Analyses were performed using SPSS software 26.0 (SPSS Inc, Chicago, IL, USA) and STATA 14 MP. Continuous variables are expressed as mean ± standard deviation or median with interquartile range (IQR). Categorical variables are expressed as counts and percentages. For continuous variables, histograms were checked for normal distribution. For the univariate analysis, baseline and procedural characteristics as well as clinical outcome were compared between patients presenting a delay from first medical contact to revascularisation (FMC-R) of <90 minutes (short) and patients presenting a delay of ≥ 90 minutes (long) using a chi-square test for categorical variables, an unpaired t-test for continuous variables with a normal distribution, and non-parametric tests such as the Wilcoxon rank sum test or the Mann-Whitney U-test for continuous variables with a non-Gaussian distribution.

To find the correlation of normally distributed variables, the Pearson product-moment correlation coefficient was calculated. For variables with a non-Gaussian distribution, Spearman's rank correlation coefficient was computed.

Crude estimates of clinical outcomes were assessed using the Kaplan-Meier method. Cox regression was used to adjust for baseline imbalances between patients with an FMC-R interval <90 minutes and patients with an FMC-R delay ≥90 minutes. To identify independent predictors of the occurrence of MACE, a statistical model was computed using Cox proportional hazards. All variables that showed a significant difference between the groups, as well as clinically relevant variables (age, gender, diabetes, treatment during working hours, three-vessel disease, presentation at ER of PCI centre, transfer from GP, total ischaemic time) were forced into the model. In an explorative analysis, we created age categories. Patients in the same decade were considered as belonging to the same age category. Patients <40 years were pooled into the same category, as were patients >90 years.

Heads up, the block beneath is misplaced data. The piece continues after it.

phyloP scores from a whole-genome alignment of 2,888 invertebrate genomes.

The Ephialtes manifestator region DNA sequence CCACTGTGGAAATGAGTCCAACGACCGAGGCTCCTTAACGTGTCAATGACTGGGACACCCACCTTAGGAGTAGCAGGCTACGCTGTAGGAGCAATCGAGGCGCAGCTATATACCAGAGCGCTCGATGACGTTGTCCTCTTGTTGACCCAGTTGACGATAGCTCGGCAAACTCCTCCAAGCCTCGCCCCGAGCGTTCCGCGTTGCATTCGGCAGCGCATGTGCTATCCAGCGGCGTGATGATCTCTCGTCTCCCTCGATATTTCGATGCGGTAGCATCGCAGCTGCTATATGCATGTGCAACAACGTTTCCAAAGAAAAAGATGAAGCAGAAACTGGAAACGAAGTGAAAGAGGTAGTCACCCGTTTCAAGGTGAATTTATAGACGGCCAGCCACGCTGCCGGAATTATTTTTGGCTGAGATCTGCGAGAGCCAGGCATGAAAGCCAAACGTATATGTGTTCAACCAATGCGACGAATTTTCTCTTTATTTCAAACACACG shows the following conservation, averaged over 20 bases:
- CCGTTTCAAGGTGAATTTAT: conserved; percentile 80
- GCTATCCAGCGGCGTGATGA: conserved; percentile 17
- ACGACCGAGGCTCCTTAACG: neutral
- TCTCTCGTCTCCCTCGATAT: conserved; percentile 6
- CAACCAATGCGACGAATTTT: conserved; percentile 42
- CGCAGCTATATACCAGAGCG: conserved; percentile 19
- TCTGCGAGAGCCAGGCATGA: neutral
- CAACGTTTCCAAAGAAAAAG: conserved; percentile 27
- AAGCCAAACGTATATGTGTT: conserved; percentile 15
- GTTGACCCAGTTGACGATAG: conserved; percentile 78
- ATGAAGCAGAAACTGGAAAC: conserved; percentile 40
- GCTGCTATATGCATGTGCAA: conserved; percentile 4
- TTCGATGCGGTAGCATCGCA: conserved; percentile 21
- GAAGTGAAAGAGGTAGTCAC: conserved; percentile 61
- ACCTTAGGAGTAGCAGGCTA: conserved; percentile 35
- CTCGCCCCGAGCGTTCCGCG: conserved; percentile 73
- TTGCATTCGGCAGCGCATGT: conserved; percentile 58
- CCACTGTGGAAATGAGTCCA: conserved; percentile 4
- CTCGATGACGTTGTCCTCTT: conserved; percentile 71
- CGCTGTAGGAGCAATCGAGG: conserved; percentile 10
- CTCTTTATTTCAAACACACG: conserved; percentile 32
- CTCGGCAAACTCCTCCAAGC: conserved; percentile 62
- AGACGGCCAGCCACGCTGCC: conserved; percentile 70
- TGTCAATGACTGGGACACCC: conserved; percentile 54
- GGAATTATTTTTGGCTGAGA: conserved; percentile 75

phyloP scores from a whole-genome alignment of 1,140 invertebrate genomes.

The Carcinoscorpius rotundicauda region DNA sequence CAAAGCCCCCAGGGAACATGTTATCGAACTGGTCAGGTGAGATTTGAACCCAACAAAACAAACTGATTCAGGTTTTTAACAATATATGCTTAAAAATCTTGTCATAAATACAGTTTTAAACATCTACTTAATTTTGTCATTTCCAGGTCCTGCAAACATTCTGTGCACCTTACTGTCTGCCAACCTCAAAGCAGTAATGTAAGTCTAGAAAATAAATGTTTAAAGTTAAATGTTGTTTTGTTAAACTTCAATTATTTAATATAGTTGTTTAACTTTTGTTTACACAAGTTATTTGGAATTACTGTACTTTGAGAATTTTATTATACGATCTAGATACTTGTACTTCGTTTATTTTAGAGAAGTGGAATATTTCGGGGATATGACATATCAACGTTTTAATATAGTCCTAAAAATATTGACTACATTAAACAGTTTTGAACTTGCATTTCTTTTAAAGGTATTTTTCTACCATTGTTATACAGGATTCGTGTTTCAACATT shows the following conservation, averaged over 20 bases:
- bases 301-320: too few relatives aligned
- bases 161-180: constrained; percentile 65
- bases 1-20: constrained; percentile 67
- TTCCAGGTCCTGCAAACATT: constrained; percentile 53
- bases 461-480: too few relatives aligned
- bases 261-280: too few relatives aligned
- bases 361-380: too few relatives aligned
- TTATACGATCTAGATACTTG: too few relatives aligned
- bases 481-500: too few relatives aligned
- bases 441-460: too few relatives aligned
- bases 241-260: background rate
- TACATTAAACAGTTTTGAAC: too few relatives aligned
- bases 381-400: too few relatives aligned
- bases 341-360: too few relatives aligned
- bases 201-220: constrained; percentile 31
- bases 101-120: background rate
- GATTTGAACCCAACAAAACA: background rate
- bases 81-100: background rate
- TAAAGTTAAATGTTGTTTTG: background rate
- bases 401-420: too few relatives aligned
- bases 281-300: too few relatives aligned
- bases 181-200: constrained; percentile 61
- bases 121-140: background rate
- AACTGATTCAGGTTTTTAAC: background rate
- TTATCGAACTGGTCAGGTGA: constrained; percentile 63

A total of 447 patients were admitted with STEMI, of whom 406 were included in the present study. The patient flowchart is depicted in figure 1. Patients were divided into two groups according to their FMC-R delay: those treated after <90 minutes (“short” group; n = 187) and those with a delay ≥90 minutes (“long” group, n = 219). Baseline characteristics are presented in table 1. All patients were considered for primary PCI. No patient received thrombolysis. Mean age was 63 ± 12 years and was significantly lower in the short vs the long group (61 ± 12 vs 65 ± 12, p = 0.001), 75% (n = 306) were men (short: 78% (n = 145) vs long: 74% (n = 161), p = 0.36). Diabetes mellitus was present in 13% (n = 25) of patients in the “short” group and in 19% (n = 41) of patients in the “long” group (p = 0.14). Patients with previous myocardial infarction were equally distributed in both groups (short: 11% (n = 20) vs long: 19% (n = 22), p = 0.83). Patients admitted during working hours were less likely to be treated early (short: 41% (n = 76) vs long: 59% (n = 130), p <0.001).

Figure 1

Flow chart.

Table 1

Baseline patient characteristics.

 All patients
(n = 406)
(n = 187)
(n = 219)
Age (years), mean ± SD63 ± 1261 ± 1265 ± 120.001
Male, n (%)306 (75)145 (78)161 (74)0.36
BMI (kg/m2), mean ± SD26.8 ± 4.126.6 ± 4.027.0 ± 4.10.27
Diabetes mellitus, n (%)66 (16)25 (13)41 (19)0.14
Smoking, n (%)181 (45)86 (46)95 (43)0.62
Hypertension, n (%)190 (47)92 (49)98 (45)0.37
Dyslipidaemia, n (%)153 (38)69 (37)84 (38)0.76
Family history, n (%)94 (23)42 (23)52 (24)0.76
Previous MI, n (%)42 (10)20 (11)22 (10)0.83
Previous PCI, n (%)59 (15)30 (16)29 (13)0.42
Previous CABG, n (%)8 (2)2 (1)6 (3)0.23
Renal failure, n (%)17 (4)7 (4)10 (5)0.68
Admitted during working hours, n (%)206 (51)76 (41)130 (59)<0.001
Cardiogenic shock, n (%)21 (5)10 (5)11 (5)0.88
Coronary artery disease    
– Single-vessel, n (%)160 (39)78 (42)82 (37)0.38
– Two-vessel, n (%)135 (34)64 (34)71 (32)0.70
– Three-vessel, n (%)111 (27)45 (24)66 (30)0.17
Culprit lesion  
– Left main, n (%)3 (1)2 (1)1 (1)0.48
– LAD, n (%)179 (44)84 (45)95 (43)0.76
– LCX, n (%)50 (12)20 (11)30 (14)0.34
– RCA, n (%)170 (42)81 (43)89 (41)0.64
– Walk-in to ER of PCI centre, n (%)72 (18)41 (22)31 (14)0.05
– Transfer Riaz, n (%)56 (14)25 (13)31 (14)0.81
– Transfer Tafers, n (%)40 (10)19 (10)21 (10)0.84
– Transfer Payerne, n (%)56 (14)22 (12)34 (16)0.27
– Transfer Meyriez, n (%)11 (3)3 (2)8 (4)0.20
– Transfer Estavayer, n (%)2 (1)1 (1)1(1)0.90
– Referral from GP, n (%)22 (5)7 (4)15 (7)0.16
– EMS, n (%)120 (30)52 (28)68 (31)0.47